Consuming food approximately 30 minutes before performing bowel care helps to activate the gastrocolic reflex and promote stool motility.

Bowel Stimulation

Reflex neurogenic bowel (UMN) leaves the reflex pathways intact, and these can be used to stimulate bowel evacuation. In this instance, a bowel care program typically uses direct mechanical or chemical (laxative) stimulation, or a combination of both. Typically, the use of chemical stimulants like bisacodyl, should be avoided unless absolutely necessary due to the risk of adverse side effects and skin breakdown.

Flaccid bowel (LMN) typically results in hard, round stool due to decreased movement of stool through the bowel. Because of this, digital stimulation or manual removal of stool may be required. This can be done in conjunction with chemical intervention, such as a stool softener, as well.

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What to Avoid with a Bowel Management Program

While every individual’s bowel program should be customized to fit their particular needs, there are some common pitfalls to avoid.

Change in Routine

It’s important to maintain a regular schedule for bowel movements whenever possible. Skipping or changing the program can result in constipation or bowel accidents.

Overuse of Stimulant Laxatives

It’s important to avoid overuse of stimulant laxatives for several reasons. There are adverse physical side effects, such as gas, bloating, cramping, and skin irritation/breakdown that are uncomfortable and often painful. The bowel can also become dependent on stimulant laxatives and lose its ability to empty stool without it.


Bowel care should be performed efficiently, but not quickly. It’s important not to rush the process, which can result in injury, incomplete evacuation, or additional health complications.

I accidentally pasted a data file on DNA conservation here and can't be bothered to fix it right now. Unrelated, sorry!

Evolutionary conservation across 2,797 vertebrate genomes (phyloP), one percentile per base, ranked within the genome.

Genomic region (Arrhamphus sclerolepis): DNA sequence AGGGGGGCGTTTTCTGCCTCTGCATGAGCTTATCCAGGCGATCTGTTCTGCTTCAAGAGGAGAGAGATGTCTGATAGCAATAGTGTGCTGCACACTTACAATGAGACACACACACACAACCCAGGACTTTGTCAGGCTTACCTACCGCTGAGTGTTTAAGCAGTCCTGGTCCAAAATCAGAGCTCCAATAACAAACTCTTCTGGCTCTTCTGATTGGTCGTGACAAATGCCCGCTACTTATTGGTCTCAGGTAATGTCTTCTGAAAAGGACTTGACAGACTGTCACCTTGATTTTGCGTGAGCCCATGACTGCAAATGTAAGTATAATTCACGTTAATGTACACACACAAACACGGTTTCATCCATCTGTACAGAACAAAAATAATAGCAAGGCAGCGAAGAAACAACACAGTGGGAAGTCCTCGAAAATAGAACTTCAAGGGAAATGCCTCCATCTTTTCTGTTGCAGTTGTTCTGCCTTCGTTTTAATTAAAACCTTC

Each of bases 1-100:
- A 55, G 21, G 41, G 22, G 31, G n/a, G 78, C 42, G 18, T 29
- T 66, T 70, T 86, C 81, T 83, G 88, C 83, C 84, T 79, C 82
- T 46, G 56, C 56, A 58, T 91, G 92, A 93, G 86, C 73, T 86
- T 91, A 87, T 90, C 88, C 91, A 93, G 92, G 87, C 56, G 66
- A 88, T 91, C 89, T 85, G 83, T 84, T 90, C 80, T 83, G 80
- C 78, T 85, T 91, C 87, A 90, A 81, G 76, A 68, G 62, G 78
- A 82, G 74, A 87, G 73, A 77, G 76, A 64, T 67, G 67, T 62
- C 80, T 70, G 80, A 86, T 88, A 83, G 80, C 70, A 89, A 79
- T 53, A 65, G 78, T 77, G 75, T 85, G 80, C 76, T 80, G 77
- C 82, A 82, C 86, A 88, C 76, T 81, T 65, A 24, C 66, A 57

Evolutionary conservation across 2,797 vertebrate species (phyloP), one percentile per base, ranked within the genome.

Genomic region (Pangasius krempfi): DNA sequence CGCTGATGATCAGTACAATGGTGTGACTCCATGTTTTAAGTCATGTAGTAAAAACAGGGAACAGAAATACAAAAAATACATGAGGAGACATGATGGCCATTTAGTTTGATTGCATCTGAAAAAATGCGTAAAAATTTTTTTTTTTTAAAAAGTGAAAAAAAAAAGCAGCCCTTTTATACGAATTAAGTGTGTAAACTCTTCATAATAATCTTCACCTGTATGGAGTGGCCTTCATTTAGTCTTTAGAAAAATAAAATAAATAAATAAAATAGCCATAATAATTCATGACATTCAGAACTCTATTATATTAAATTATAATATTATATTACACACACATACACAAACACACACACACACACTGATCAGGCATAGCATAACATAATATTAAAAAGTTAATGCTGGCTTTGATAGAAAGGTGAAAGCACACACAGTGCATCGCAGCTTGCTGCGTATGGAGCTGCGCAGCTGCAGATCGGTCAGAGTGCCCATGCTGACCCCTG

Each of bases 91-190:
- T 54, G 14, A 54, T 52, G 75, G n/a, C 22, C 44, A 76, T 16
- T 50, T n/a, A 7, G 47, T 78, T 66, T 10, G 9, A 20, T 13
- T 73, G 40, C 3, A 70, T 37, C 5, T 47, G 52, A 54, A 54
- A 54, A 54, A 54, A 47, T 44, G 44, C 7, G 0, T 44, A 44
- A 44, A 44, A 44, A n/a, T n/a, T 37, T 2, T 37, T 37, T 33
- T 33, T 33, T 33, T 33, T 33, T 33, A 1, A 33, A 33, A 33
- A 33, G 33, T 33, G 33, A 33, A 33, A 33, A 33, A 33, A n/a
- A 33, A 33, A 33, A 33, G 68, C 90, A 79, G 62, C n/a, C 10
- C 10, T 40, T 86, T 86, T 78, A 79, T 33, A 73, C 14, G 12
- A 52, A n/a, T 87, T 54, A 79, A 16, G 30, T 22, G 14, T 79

Frequently Asked Questions

What type of bowel complications can occur after spinal cord injury?

Constipation, fecal impaction, leaking, and accidents are three of the most common bowel complications following SCI. Constipation produces dry, hard stools that are difficult to pass. Leaking and accidents (fecal incontinence) is the inability to control the timing of bowel movements, resulting in involuntary emptying of the bowel.
Fecal impaction is when a bulk of solid stool builds up within the bowel and gets stuck, making regular bowel emptying methods ineffective. This typically occurs when an individual has been constipated for a long period of time.

Why is maintaining bowel function so important?

Establishing a bowel care routine should be a top priority when recovering from a spinal cord injury. Without proper care, a number of health and lifestyle problems can result. Complications may include constipation, fecal impaction, skin breakdown, autonomic dysreflexia, and pressure wounds.

What if I am unable to do a bowel program or it doesn't work?

If you are unable to do a bowel program or if bowel function remains impaired, it’s important to access a qualified healthcare professional to assist you. A professional would be able to do a comprehensive evaluation of your existing bowel care program and make recommendations that will help.

How Can I Diagnose Bowel Changes?

Keeping a daily stool diary can help you diagnose any changes. Write down the timing, quantity, and consistency of stool, along with the food and fluid intake for each day. The Bristol Stool Chart (see below) is frequently used to track consistency of stool.

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Disclaimer: The material contained is for reference purposes only. Quest Products, LLC and Summit Pharmaceuticals do not assume responsibility for patient care. Consult a physician prior to use. Copyright 2020 Summit Pharmaceuticals and Quest Products, LLC